Offshore turbine blueprint offers pathway to 20 MW models
A new supersized reference turbine design will help fixed and floating wind developers tackle looming weight and loading challenges, research partners told New Energy Update.
Aggressive price competition is driving a rapid expansion in offshore turbine capacities, pressuring design groups to innovate fast.
By 2023-2025, SSE renewables and Equinor will install 12 MW GE Renewable Energy turbines at three 1.2 GW offshore wind projects in the UK and higher capacities are expected in the coming years.
Average capacity of new offshore turbine installations
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Source: WindEurope, February 2020
In a boost for developers, last month the US National Renewable Energy Laboratory (NREL) launched a new 15 MW IEA reference turbine design, a major capacity leap from existing reference models.
Valid for fixed-bottom and floating wind designs, the reference design provides open access to a complete wind turbine system allowing technology developers to evaluate performance and cost ahead of prototype development.
Developed with the Technical University of Denmark (DTU) and the University of Maine, the new reference capacity serves as a baseline for 15 to 20 MW designs.
The researchers developed a conservative model using existing technologies and processes, including insights from industry on manufacturing and transport constraints, Evan Gaertner, project design lead at NREL, told New Energy Update.
The reference turbine will foster further innovations on all major turbine components and technologies, Gaertner said.
"We expect exciting innovations to come in the many paper studies and industry collaborations that use the [reference design] as a starting point,” he said.
The design is already being used to develop lightweight generators in floating support structures and to test turbine software tools. Larger capacities and distances from shore will make component weight critical and co-design approaches will help accelerate cost reductions, researchers said.
The IEA Wind 15 MW is based on a turbine height of 150 meters and rotor diameter of 240 meters. The reference has the same design for rotor-nacelle assembly as existing smaller turbines, but different platform and tower requirements.
NREL designed the rotor, generator, drivetrain, nacelle, tower, monopile and controller while the University of Maine designed the semisubmersible floating wind substructure based on its patented design. DTU provided design feedback, performed load analysis and developed public domain models for the simulation toolsets.
The reference design will be critical for reducing the cost of emerging floating wind designs, Gaertner said.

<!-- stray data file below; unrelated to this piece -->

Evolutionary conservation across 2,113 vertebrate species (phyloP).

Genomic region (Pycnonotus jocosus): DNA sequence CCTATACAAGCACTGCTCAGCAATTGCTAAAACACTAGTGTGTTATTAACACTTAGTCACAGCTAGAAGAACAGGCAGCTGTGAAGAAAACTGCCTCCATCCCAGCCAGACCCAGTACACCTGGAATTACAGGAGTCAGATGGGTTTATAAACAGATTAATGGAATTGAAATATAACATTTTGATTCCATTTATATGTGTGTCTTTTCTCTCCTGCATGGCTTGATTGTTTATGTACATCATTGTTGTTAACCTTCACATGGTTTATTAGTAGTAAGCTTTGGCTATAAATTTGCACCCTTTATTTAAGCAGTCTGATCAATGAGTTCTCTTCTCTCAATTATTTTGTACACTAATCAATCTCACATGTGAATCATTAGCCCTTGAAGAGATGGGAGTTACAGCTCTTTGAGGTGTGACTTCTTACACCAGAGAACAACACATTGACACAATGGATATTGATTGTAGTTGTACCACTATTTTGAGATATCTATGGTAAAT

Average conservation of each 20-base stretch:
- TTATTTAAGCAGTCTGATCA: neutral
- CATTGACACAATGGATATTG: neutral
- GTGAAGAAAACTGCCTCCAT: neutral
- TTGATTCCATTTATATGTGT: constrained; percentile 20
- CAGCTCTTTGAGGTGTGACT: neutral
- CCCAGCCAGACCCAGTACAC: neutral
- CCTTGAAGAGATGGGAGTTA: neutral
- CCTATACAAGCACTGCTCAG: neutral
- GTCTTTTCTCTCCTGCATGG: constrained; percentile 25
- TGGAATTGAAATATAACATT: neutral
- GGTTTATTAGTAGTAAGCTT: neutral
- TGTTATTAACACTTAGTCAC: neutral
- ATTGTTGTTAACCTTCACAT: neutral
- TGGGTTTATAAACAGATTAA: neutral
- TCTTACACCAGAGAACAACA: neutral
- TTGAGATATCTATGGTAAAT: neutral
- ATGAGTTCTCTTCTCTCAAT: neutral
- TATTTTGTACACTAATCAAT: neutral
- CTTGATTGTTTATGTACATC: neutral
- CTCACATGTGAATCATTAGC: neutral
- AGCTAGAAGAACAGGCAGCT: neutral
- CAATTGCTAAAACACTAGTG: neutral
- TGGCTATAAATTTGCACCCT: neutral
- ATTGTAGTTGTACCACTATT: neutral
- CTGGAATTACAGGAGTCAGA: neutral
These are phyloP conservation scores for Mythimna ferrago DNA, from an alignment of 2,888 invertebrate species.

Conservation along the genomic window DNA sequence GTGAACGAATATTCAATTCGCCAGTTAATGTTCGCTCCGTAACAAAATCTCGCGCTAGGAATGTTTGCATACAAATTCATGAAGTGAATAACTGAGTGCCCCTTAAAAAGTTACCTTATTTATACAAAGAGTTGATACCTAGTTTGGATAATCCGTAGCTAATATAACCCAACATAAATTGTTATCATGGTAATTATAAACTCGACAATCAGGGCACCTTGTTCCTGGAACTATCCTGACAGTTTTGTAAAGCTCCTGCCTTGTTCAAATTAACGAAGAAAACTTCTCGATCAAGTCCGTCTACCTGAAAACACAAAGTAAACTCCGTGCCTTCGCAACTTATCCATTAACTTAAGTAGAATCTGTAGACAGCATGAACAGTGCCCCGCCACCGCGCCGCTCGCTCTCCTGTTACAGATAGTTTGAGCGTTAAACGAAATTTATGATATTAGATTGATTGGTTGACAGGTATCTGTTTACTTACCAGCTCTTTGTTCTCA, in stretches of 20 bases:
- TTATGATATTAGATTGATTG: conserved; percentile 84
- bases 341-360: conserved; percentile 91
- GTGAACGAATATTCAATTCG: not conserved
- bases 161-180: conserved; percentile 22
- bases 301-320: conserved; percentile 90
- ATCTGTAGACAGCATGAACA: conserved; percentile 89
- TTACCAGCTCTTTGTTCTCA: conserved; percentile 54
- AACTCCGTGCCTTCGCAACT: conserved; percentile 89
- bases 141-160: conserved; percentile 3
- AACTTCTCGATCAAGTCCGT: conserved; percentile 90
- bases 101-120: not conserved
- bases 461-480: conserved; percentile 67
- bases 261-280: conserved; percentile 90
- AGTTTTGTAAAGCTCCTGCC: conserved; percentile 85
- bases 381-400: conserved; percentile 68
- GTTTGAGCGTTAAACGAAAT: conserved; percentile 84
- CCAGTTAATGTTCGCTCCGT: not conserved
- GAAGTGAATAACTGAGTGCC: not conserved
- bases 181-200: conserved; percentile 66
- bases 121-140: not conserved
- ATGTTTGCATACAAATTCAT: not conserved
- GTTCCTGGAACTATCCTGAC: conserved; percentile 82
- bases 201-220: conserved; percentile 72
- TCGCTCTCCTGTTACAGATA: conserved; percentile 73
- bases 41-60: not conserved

Floating wind concepts open up project opportunities in vast deep water areas. Developers are working hard to reduce costs, developing more lightweight, leaner designs and advanced controls.
One area in which the reference design will help is in the development of customized rotors and drivetrains for floating applications, Gaertner said.
Europe floating wind cost forecast
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Source: WindEurope's Floating Offshore Wind Energy: a Policy Blueprint for Europe (October 2018)
The reference models are based on coupled aeroelastic hydrodynamic physics that combines wind and marine load analysis, allowing researchers to predict power performance and load for the floating wind turbine, Habib Dagher, Professor of Structural Engineering at the University of Maine, told New Energy Update.
Wind turbine suppliers and offshore contractors are among the companies starting to reference the design, Dagher said.
These models will drive new innovations in "design, materials and controls,” he said.
The reference will help developers minimize blade weights as dimensions grow, Katherine Dykes, Head of Section, Loads and Control at DTU Wind Energy, said.
“As the rotor diameter grows, the swept area (and potential power production) grows quadratically while the volume of blades grow cubically," she noted.
Carbon blade solutions remain relatively high cost and potential solutions could include aeroelastic tailoring for passive load alleviation, novel air foils and other advanced materials, Dykes said.
DTU Wind Energy, Technical University of Munich, Sandia National Laboratories, NREL and various commercial groups are all conducting research in this area, she said.
Many design groups remain reticent to collaborate during development, despite the potential wider benefits.
Co-design approaches with operators could improve development efficiency, pinpointing specific project needs from the start, Dykes said.
“While some aspects of co-design have been used in practice for decades, full-blown co-design is still in an early research phase,” she said.
In particular, floating turbine development could benefit from co-design processes because platform movement introduces a higher degree of freedom in the system dynamics, Dykes said.
More operator-focused approaches to design, development and operation would improve asset performance, she said.
The University of Maine and NREL are now using co-design methods to research advanced turbine controls and hull flexibility.
The partners recently received federal funding to build datasets for 15 MW floating wind turbines using advanced controls, by studying 1:60 scale models.
"The experiments will generate data for floating offshore wind turbine loads, motion and performance, while operating with advanced turbine and platform controls in realistic wind and waves," the University of Maine said.
Reporting by Neil Ford
Editing by Robin Sayles